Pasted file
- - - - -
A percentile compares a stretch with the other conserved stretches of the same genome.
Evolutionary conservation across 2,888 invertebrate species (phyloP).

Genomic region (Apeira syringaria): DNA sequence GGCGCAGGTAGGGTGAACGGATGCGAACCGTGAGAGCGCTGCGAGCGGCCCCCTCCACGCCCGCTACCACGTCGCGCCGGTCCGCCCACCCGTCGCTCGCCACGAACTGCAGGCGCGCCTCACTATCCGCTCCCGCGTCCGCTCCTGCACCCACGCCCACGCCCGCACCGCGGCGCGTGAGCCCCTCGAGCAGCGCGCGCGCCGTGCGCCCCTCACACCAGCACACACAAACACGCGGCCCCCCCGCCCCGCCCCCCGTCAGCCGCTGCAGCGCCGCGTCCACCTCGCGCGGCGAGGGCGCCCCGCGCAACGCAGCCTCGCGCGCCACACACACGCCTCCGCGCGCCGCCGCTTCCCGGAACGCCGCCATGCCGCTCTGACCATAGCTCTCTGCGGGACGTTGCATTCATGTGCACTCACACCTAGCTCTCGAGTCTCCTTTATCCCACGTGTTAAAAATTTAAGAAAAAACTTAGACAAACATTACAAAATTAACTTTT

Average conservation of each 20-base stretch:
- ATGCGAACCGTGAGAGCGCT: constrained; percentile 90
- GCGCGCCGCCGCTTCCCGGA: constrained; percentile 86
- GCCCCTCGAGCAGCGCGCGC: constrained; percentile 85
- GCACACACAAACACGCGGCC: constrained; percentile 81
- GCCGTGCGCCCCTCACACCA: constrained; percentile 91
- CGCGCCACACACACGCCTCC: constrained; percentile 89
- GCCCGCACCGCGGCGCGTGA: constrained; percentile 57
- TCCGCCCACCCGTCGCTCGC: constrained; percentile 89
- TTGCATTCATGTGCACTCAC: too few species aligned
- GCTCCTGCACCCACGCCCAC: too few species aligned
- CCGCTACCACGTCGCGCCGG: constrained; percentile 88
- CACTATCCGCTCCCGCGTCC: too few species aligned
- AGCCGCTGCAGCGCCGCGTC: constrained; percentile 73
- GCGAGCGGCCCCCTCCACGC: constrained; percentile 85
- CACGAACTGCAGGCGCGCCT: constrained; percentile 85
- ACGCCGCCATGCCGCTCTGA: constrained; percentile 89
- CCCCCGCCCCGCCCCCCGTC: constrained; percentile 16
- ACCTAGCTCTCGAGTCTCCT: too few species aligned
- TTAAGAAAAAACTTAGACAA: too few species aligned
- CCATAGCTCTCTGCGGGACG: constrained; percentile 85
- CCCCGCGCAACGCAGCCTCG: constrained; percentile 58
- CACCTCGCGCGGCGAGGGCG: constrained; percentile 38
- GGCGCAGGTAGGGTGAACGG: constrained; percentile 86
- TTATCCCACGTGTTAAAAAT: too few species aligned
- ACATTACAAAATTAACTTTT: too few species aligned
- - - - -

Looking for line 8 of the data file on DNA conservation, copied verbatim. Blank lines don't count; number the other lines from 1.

- GCACACACAAACACGCGGCC: constrained; percentile 81